Anti-LGBTQ+ protesters defaced New York City Councilman Erik Bottcher’s office walls and wrote defamatory messages on the sidewalk outside his house, the lawmaker revealed.
Bottcher’s district office and apartment building had been targeted by the protesters after he attended Drag Queen Story Hour at a Manhattan public library on Saturday. Over the weekend, Bottcher posted video he’d recorded of protesters demonstrating outside the building.
In an interview Tuesday, Bottcher said that he and his staff are doing well but that the incidents speak to an unhealthy political atmosphere.
“I wish I could say that I’m surprised that there are people in New York City that would travel around the city and harass families going to these events, but I’m not surprised by it,” he said. “Even though we’re in New York City, there are very deep reservoirs of hate in corners of our city and there are people who are, frankly, unwell and who succumb to these unhinged online conspiracy theories, and that’s what this is.”
According to Bottcher, a group of protesters arrived at his district office on Monday afternoon and tried to enter.
“They came up to the 12th floor, and they banged on the door and pushed on the door and proceeded to basically yell and rant and rave for about half an hour while our staff was inside, just saying really appalling things about me being a groomer,” he said. “Just really awful things. And my staff — we were all here. It was really upsetting.”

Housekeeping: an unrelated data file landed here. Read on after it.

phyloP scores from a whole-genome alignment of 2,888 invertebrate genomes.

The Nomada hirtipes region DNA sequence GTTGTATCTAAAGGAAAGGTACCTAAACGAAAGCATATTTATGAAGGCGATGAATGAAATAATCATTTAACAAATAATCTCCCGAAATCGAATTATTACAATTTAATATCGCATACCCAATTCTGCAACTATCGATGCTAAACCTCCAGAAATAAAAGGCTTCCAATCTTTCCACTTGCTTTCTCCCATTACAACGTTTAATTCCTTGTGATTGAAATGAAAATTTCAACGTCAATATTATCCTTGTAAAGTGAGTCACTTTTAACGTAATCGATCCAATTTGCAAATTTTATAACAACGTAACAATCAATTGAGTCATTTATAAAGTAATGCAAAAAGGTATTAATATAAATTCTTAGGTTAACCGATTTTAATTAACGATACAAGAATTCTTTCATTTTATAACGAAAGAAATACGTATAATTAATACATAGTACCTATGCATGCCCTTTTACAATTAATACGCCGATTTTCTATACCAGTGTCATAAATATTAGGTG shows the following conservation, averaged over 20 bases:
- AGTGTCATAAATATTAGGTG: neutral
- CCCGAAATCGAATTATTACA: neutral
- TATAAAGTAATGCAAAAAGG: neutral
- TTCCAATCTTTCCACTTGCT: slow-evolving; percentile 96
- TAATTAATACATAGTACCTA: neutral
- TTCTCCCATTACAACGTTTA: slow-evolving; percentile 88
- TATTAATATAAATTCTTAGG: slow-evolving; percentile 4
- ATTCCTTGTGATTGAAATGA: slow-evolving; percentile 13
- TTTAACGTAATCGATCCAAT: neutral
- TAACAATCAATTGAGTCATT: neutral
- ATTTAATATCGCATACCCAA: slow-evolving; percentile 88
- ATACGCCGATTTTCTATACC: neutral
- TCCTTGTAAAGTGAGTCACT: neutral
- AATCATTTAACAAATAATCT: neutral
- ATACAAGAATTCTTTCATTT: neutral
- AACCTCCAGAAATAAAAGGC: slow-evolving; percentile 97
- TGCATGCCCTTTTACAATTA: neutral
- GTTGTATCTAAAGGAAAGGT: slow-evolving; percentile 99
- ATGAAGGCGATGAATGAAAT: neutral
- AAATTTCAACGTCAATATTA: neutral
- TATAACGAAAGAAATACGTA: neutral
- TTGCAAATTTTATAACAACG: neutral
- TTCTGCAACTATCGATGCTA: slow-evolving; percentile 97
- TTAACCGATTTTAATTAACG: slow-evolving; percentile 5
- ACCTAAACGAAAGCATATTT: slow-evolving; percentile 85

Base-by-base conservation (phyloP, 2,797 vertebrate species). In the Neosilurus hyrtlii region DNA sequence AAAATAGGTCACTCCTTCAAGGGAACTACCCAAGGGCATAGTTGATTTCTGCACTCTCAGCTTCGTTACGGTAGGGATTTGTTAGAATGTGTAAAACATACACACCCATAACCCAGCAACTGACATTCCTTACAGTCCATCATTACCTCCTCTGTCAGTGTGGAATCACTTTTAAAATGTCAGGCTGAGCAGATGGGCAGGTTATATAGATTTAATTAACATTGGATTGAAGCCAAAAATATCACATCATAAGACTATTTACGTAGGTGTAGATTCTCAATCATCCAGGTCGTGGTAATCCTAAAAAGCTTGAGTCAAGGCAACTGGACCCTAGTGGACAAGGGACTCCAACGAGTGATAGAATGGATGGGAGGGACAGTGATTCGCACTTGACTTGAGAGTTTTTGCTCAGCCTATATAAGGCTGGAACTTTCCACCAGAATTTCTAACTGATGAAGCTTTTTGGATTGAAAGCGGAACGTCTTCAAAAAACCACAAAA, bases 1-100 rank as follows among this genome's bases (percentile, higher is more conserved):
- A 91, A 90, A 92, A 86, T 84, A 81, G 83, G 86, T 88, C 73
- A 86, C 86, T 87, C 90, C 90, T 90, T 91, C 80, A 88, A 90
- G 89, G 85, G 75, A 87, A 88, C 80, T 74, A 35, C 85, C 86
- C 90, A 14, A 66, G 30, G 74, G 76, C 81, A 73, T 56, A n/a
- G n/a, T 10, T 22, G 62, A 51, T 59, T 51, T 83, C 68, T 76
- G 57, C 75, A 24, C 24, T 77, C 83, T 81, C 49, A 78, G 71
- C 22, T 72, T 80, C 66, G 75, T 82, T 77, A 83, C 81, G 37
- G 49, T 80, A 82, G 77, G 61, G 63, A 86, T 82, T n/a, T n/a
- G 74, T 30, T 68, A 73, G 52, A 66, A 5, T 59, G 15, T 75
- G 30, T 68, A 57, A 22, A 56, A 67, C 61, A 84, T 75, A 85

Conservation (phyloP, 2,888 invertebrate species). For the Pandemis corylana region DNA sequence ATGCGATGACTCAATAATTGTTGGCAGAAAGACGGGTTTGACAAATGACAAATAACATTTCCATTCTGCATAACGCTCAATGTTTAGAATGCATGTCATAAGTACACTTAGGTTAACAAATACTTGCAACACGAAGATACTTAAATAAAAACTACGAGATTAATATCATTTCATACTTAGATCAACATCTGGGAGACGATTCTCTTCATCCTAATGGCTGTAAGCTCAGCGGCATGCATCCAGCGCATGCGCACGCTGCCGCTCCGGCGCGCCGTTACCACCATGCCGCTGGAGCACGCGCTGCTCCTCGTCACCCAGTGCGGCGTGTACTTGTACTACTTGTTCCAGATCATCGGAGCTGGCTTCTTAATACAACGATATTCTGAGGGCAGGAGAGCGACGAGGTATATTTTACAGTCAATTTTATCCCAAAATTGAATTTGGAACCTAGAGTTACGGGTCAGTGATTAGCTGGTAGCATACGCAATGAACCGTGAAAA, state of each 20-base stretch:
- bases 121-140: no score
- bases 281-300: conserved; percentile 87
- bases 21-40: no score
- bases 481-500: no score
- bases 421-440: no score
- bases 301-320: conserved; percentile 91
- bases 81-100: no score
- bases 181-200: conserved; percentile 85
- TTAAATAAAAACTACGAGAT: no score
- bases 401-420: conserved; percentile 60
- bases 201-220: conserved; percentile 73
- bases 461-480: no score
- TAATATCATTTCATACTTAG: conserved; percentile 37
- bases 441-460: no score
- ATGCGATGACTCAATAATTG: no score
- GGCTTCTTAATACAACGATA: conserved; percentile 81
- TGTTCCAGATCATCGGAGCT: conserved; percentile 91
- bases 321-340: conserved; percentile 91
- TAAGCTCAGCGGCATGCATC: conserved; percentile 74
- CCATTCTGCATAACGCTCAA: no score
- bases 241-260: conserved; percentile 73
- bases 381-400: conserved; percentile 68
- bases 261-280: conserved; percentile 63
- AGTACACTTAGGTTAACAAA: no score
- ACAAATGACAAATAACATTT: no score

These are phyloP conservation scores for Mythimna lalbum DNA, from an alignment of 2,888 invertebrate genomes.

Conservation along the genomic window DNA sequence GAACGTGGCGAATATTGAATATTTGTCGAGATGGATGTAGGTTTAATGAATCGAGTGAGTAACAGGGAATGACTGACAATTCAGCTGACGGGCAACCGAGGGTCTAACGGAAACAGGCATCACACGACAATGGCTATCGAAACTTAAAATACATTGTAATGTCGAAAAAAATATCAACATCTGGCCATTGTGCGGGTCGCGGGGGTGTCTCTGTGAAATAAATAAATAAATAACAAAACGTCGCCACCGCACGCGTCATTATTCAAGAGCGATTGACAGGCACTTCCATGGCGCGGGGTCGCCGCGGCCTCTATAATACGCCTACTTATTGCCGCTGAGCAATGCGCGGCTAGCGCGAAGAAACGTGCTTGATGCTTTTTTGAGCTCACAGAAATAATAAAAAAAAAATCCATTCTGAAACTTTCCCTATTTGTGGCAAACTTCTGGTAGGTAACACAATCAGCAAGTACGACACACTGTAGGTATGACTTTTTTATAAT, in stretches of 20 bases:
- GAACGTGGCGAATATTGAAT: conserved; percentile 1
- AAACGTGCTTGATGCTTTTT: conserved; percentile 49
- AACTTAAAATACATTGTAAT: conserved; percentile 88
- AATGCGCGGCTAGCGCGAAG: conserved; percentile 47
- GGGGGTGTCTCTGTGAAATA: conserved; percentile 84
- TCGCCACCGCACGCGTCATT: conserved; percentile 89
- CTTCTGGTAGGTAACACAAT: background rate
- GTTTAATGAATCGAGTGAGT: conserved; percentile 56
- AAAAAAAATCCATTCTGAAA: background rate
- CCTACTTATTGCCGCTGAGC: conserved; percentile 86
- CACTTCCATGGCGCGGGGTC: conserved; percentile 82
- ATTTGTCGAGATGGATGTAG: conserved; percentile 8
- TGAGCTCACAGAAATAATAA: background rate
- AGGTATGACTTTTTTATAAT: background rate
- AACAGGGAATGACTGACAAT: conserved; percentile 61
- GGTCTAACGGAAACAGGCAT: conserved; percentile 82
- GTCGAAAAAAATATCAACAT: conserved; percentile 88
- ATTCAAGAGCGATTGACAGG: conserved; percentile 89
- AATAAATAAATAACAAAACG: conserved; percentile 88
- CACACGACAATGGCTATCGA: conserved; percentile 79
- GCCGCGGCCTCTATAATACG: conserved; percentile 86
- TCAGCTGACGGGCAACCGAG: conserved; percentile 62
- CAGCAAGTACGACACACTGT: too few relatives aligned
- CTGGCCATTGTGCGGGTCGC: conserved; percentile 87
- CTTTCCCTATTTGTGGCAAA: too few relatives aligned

As the group left, its members vandalized the walls of the hallway. Bottcher shared photos on Twitter showing writing on the wall of his office featuring a vulgar variation of his last name.
Later that day, the councilman was attending a menorah lighting at a nearby synagogue when he noticed multiple missed calls from his neighbors.
“I immediately knew that meant that they had gone to my home,” Bottcher said.
His building superintendent called Bottcher and said he had contacted the police and that two people were arrested for trespassing. NBC News reported that two women were arrested by the NYPD on charges of criminal trespass.
“When I got back to my building, the police were there. They had cordoned off the front of the building. The sidewalk was filled with just vile epithets calling me a child molester, pedophile — just really awful, awful stuff,” Bottcher said.
The councilman shared images of the chalk writing on social media and a video of some of the protesters engaged in a physical altercation with one of his neighbors. Bottcher said the group’s harassment went even further, adding that he discovered threatening messages left on his personal cell phone over the weekend.
Bottcher, who is gay, has served on the City Council since January, representing Chelsea, Greenwich Village, and Hell’s Kitchen. State and local politicians quickly offered their support. Mayor Eric Adams condemned the incidents on Twitter, calling them “outrageous.”
“Erik, you stand up for our city every single day and these cowardly bigots have no place here. Thank you to the NYPD for your quick work and sending the message that this hate will not go unchallenged,” Adams wrote.
In a tweet, Governor Kathy Hochul said, “We are all standing with you. We will never tolerate this disgusting and hateful behavior in New York.”
Representative Jerry Nadler said in a statement that he stands with Bottcher and the LGBTQ+ community against this “disgusting display of hate.”
Bottcher said the outpouring of support has been “heartwarming” and that Adams even stopped by his apartment yesterday to see if he was okay. But when it comes to preventing incidents like this from happening again, the councilman said more needs to be done.
“People in positions of power have to start taking responsibility for their words that have very serious real-life consequences,” he said. “People on the political right, when they promote these conspiratorial attacks and throw around the term groomer, that manifests itself in real life in very dangerous ways.”